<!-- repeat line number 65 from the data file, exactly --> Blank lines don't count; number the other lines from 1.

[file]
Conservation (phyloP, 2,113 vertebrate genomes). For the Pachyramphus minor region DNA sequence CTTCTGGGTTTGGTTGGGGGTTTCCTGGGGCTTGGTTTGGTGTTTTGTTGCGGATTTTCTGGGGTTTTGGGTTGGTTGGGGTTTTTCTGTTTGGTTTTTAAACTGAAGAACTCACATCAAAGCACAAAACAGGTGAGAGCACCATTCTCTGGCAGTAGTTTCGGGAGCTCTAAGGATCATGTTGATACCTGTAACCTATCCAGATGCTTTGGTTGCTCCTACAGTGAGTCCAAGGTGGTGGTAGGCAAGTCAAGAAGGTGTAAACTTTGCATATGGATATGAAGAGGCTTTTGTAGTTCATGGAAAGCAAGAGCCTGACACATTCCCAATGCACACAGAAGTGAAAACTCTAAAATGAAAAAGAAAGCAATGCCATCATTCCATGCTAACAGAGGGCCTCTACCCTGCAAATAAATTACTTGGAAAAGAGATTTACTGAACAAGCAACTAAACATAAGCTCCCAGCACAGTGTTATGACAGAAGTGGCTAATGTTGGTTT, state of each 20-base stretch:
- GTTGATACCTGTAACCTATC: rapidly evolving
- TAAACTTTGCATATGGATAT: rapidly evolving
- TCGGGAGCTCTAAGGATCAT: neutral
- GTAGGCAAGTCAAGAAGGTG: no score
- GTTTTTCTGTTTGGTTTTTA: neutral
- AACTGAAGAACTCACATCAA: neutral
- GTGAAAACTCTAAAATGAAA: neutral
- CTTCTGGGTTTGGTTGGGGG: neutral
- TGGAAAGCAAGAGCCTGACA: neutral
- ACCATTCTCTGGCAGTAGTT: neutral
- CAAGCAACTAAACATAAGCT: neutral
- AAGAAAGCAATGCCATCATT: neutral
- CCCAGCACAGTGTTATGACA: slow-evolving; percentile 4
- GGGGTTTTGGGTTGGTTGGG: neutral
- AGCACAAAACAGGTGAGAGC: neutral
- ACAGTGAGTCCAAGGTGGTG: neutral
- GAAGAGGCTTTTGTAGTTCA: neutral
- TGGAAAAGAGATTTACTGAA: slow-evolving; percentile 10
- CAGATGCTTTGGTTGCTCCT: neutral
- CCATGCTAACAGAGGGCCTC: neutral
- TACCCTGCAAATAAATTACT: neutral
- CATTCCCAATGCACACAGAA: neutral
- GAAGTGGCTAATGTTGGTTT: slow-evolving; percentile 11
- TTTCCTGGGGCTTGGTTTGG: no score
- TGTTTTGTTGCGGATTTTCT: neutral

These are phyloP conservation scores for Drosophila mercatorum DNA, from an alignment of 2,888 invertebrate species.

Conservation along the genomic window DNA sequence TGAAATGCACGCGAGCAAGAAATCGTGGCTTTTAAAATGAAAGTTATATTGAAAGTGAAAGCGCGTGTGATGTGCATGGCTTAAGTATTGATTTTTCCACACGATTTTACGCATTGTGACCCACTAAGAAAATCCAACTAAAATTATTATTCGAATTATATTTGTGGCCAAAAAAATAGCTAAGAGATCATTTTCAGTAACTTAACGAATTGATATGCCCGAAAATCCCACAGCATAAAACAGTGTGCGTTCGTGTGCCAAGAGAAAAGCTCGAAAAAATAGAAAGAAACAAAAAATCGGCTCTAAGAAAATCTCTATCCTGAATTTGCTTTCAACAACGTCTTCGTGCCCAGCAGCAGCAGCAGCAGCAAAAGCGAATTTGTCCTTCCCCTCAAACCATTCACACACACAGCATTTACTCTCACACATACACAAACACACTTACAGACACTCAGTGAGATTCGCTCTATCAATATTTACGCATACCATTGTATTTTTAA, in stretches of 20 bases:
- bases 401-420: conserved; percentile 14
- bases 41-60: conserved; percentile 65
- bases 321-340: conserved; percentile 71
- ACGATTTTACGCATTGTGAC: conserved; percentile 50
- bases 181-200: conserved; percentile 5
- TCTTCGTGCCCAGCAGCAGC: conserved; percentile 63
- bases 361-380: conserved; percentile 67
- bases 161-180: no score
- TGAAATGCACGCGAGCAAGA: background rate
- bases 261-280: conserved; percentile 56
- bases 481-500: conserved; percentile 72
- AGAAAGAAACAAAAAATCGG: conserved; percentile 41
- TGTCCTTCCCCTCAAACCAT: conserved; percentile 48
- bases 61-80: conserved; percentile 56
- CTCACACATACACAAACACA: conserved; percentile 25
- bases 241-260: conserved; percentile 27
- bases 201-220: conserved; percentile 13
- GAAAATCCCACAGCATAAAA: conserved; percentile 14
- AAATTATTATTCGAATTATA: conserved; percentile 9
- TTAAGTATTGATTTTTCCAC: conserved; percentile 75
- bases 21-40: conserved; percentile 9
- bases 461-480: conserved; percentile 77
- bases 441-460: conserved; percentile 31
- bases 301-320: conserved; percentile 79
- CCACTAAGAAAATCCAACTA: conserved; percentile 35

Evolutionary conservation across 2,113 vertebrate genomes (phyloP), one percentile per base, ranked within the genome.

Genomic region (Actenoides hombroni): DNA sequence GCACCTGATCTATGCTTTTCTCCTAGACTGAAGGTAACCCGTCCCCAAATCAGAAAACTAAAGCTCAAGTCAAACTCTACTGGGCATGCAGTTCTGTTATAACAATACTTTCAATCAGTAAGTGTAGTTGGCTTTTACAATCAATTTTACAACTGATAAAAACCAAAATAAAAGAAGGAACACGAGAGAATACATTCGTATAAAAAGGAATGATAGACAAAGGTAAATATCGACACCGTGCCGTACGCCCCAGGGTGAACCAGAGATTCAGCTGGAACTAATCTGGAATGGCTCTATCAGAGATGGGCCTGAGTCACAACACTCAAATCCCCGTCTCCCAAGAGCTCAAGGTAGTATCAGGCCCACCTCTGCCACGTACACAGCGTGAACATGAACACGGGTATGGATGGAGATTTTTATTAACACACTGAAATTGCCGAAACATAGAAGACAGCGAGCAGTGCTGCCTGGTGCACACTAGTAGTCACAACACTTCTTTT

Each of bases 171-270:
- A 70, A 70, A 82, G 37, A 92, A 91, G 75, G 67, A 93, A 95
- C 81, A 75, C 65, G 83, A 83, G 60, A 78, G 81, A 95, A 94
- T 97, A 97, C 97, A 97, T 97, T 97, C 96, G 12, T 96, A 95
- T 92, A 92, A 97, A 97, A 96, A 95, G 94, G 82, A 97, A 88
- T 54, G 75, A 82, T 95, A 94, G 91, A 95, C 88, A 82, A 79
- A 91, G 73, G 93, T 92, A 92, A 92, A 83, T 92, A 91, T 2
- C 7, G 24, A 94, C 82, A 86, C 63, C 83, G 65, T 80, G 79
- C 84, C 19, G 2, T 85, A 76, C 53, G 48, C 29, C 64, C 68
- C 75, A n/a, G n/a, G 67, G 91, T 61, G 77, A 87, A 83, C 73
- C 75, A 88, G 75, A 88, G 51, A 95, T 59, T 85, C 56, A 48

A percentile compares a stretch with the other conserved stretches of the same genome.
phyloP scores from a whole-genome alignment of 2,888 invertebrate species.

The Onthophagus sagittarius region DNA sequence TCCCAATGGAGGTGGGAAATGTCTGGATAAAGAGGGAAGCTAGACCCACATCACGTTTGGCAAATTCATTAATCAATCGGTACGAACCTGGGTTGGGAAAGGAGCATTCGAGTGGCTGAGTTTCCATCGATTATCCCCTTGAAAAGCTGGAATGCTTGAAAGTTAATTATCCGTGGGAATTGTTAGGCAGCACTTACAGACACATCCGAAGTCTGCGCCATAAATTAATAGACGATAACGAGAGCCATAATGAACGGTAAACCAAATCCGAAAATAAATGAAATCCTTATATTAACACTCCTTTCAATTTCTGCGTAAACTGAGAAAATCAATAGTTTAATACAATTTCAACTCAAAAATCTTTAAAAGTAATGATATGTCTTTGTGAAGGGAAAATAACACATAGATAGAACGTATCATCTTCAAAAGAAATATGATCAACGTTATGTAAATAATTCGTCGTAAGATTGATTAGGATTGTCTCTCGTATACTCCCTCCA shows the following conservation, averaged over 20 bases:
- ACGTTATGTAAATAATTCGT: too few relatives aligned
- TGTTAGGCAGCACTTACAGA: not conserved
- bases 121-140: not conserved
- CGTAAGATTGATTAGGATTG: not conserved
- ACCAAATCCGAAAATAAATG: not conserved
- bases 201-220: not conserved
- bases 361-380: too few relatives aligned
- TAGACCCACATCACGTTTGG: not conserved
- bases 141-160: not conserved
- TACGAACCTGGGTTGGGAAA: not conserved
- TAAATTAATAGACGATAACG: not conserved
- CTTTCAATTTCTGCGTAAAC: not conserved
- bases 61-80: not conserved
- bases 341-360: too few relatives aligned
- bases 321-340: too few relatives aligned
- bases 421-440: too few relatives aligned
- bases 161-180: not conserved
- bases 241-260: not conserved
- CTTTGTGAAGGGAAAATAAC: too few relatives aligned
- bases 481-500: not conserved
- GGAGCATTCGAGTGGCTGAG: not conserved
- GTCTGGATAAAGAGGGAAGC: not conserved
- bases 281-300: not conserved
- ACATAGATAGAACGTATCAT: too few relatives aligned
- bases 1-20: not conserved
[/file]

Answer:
- C 75, A n/a, G n/a, G 67, G 91, T 61, G 77, A 87, A 83, C 73